MSF Updates Its Basic RiderCourse Curriculum

It is no surprise that statistics from the NHTSA show that motorcycle accidents and injuries are on the rise. According to the 2012 Motor Vehicle Crash report published by the NHTSA, motorcycle fatalities for that year rose to 4,957, up seven percent from 2011, while injuries increased 15% to 93,000. While the NHTSA statistics are misleading because the motorcycle category includes mopeds, scooters, three-wheelers, pocket bikes, mini bikes, and off-road vehicles, new riders need every advantage they can afford. The Motorcycle Safety Foundation has taken notice of these statistics and has revised the curriculum for its Basic RiderCourse to include a new Basic eCourse, which students will take prior to in-person instruction.

Yamaha Trademarks “R1S” & “R1M” at USPTO – “YZF-R1M” Trademarked Abroad – But Why?

Are new Yamaha YZF-R1 models coming down the pipe? That’s the question being asked after trademark filings in the US and abroad tipped off Yamaha Motor’s intention to use “R1S”, “R1M”, and “YZF-R1M” for motorcycle, scooter, and three-wheeled purposes. The filings are being taken as hints towards a possible multiple trim levels of the Yamaha YZF-R1 superbike, with the “S” and “M” designations being different spec machines than the current base model. The “S” nomenclature is a popular one in the two and four-wheeled world, though “M” would certainly be a novel designation, outside of say…BMW.

Bell & COTA Create Texas-Themed Limited-Edition Helmet

Continuing its theme of making limited-edition helmets for premier-class US rounds, Bell Helmets has teamed up with the Circuit of the Americas and Chris Wood, of Airtrix, to create a Texas-themed Bell Star Carbon helmet, just in time for COTA’s MotoGP race next weekend. Available only until April 13th, the Bell/COTA helmet features a red, white, and blue flag motif on the front, with both the American and State of Texas flags visible, which then wrap around the rear to merge with a hardwood design, reminiscent of the floorboards in a Western saloon. The helmet is also crowned with a Longhorn cattle skull, which adds to the Texan motif. The specially designed helmet also features a horseshoe, the COTA logo, and the 2014 Red Bull MotoGP of The Americas logo.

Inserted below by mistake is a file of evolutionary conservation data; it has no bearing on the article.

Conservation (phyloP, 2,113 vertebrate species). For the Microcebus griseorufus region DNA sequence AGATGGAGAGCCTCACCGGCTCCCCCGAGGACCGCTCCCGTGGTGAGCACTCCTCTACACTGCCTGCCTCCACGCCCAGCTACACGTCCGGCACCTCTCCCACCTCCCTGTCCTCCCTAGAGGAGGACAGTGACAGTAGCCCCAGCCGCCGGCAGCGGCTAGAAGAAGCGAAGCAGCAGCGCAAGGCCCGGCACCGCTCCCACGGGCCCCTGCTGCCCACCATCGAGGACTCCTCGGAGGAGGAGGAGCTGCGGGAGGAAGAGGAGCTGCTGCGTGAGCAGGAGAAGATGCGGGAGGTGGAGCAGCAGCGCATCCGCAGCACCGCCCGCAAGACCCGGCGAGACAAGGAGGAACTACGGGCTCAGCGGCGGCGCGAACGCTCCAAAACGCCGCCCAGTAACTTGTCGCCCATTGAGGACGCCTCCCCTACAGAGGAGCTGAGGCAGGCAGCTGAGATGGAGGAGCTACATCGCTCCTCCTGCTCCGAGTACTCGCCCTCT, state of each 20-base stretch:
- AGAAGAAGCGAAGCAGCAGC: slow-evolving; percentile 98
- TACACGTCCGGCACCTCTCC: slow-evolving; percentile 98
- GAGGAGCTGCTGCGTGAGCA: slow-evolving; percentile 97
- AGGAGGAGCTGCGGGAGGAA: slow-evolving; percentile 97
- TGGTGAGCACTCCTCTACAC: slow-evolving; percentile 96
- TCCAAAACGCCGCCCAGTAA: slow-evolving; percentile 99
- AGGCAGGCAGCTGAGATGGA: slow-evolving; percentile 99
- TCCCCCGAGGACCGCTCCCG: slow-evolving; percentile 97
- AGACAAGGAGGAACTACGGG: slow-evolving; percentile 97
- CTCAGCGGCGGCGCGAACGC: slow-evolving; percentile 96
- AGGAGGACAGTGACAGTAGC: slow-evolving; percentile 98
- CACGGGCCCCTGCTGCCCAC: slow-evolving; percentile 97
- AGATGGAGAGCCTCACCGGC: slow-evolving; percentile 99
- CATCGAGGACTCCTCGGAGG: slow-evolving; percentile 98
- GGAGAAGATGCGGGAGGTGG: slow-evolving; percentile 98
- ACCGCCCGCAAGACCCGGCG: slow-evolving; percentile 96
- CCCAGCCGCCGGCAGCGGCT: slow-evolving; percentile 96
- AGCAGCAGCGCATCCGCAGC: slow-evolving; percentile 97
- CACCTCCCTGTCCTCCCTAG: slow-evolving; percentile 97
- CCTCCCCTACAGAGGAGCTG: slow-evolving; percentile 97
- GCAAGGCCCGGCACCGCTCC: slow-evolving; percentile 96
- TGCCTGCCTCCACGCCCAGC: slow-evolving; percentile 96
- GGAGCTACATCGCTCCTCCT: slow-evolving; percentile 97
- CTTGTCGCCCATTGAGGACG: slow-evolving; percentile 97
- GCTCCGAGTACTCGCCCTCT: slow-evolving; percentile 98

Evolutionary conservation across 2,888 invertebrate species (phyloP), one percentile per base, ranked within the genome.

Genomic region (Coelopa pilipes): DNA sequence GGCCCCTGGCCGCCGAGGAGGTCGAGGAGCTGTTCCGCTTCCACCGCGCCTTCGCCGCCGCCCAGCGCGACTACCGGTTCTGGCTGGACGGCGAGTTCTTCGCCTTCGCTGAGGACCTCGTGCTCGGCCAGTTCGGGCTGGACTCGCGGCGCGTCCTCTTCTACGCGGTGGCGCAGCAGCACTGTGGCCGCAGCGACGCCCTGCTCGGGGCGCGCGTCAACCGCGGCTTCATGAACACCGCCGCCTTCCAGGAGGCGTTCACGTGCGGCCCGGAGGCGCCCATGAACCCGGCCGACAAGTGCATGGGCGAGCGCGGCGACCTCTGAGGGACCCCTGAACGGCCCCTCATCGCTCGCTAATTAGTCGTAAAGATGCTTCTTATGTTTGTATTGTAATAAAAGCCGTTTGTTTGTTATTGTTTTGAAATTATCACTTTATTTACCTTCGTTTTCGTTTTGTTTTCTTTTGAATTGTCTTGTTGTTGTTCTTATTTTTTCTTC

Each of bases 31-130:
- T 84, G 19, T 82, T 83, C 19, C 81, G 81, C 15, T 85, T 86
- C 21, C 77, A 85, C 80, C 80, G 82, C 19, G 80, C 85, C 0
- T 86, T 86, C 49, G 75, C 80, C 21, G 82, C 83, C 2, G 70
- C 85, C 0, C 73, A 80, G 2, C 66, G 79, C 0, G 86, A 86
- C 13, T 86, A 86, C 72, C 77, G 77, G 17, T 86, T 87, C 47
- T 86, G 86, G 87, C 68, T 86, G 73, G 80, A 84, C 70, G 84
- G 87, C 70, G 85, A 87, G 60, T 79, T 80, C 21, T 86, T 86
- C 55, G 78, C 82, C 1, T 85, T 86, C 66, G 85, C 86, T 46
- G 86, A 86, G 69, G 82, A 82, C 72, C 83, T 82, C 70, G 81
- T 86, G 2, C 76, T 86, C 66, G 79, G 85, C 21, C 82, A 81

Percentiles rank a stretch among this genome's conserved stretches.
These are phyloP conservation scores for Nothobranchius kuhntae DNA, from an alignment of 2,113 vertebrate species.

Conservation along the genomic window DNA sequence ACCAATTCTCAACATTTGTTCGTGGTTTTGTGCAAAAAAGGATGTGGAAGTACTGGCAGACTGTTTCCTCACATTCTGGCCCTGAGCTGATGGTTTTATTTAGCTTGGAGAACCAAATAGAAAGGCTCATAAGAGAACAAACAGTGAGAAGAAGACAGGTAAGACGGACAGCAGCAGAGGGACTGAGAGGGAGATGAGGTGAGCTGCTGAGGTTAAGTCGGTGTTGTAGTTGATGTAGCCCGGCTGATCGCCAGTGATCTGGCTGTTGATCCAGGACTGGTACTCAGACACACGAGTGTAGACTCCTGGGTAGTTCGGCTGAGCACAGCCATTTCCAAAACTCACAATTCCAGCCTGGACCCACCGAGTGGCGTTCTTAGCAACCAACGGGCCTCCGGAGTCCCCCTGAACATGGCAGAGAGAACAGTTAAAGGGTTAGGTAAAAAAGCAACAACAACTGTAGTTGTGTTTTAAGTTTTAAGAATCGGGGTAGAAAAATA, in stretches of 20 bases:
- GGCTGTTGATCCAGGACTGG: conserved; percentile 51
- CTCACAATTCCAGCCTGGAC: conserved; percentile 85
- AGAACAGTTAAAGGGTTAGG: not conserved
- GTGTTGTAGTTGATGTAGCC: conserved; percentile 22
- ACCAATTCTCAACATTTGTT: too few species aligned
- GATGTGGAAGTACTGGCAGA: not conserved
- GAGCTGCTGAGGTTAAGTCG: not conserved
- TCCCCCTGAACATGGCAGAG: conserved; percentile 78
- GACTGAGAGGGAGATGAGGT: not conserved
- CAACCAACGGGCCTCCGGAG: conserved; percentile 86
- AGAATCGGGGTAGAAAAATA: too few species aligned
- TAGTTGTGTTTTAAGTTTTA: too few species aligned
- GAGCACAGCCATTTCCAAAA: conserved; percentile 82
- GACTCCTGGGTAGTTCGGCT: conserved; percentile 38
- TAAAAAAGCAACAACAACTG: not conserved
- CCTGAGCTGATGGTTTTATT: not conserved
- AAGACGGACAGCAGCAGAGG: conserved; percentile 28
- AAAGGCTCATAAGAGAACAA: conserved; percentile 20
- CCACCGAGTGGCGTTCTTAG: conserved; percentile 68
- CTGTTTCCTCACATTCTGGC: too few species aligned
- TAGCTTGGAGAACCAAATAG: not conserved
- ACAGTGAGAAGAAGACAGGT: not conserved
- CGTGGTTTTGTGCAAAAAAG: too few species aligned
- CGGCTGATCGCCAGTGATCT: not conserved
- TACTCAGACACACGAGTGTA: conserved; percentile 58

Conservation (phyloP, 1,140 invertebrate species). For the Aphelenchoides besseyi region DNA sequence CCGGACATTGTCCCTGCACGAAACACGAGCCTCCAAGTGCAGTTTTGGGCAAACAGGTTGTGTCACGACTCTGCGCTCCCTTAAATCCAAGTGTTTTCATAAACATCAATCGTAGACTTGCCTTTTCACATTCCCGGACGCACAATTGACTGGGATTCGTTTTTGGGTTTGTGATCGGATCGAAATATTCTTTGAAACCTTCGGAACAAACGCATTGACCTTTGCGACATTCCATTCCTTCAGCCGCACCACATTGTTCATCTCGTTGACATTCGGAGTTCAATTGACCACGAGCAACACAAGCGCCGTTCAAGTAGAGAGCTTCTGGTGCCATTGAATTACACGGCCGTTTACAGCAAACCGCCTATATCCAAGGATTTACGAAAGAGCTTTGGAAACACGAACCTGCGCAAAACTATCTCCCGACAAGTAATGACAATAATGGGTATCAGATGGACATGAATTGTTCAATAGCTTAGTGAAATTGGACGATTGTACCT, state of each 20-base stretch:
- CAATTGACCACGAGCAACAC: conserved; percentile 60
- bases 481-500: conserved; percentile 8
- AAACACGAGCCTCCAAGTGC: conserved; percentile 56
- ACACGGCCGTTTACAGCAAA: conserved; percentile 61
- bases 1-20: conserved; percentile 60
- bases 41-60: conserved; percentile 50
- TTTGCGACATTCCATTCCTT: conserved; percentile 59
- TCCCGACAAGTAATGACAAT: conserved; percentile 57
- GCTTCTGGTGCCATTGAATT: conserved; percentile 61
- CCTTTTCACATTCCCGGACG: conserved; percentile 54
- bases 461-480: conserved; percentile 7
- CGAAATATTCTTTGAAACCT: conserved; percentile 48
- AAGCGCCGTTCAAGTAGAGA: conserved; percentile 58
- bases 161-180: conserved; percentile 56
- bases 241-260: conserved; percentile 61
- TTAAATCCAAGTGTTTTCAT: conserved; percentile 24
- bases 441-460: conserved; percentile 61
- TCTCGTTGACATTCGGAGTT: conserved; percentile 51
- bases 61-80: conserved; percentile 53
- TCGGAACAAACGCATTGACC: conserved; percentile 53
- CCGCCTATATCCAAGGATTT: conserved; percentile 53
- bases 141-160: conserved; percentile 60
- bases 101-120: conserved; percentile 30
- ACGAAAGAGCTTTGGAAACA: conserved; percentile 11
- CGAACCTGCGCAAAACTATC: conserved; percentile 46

Aprilia Mounting a Return to MotoGP in 2016

Towards the end of the 800cc era, MotoGP looked to be in dire condition. Grids were dwindling, factories were reducing their participation, and teams were in difficult financial straits indeed. By the end of 2011, there were just 17 full time entries, Suzuki was down to a single rider, and were about to pull out entirely for 2012. How different the situation looks today. In a recent interview with the official MotoGP.com website, Aprilia Corse’s new boss Romano Albesiano gave a brief outline of their plans. The Italian factory will continue to work with the IODA Racing team for 2014 to collect data on the electronics and tires, which they will use as input on an entirely new project being worked on for 2016.

This Is Pretty Much What the Monster 800 Will Look Like

With the advent of the Ducati Monster 1200, it was only a matter of time before Ducati’s middleweight liquid-cooled “Monster 800″ would be spotted, and unsurprisingly the machines have a great deal in common. The one big difference seems to be that the 821cc Monster gets a double-sided swingarm, which has become Ducati’s new way of differentiating between its big and medium displacement models of the same machine, see entry for Ducati 899 Panigale. With the spied Ducati Monster 800 looking ready for primetime, and a pre-fall launch isn’t out of the question. Giving us an excellent glimpse into what the Ducati Monster 800 would look like, Luca Bar has again used his Photoshop skills to render up images of the still unreleased “baby” Monster.

Photos of the Mugen Shinden Ni sans Fairings

Given the competitive nature of the electric racing realm, its rare to see the big high-power bikes without their fairings, as teams are reluctant to reveal their secret sauce. Debuting the Mugen Shinden San this past weekend in Tokyo though, Team Mugen did just that, giving us a glimpse into the inner workings of the team’s 2013 race bike, the Mugen Shinden Ni. You don’t have to be an electron-head to get excited by these photos, as any race bike with a carbon fiber frame and swingarm is pretty drool-worthy, though the Shinden Ni’s carbon fiber battery enclosure does hide a great deal of the electric superbike’s geek factor. While the sheer size of the battery bike is impressive, it was expected when the Shinden was first announced.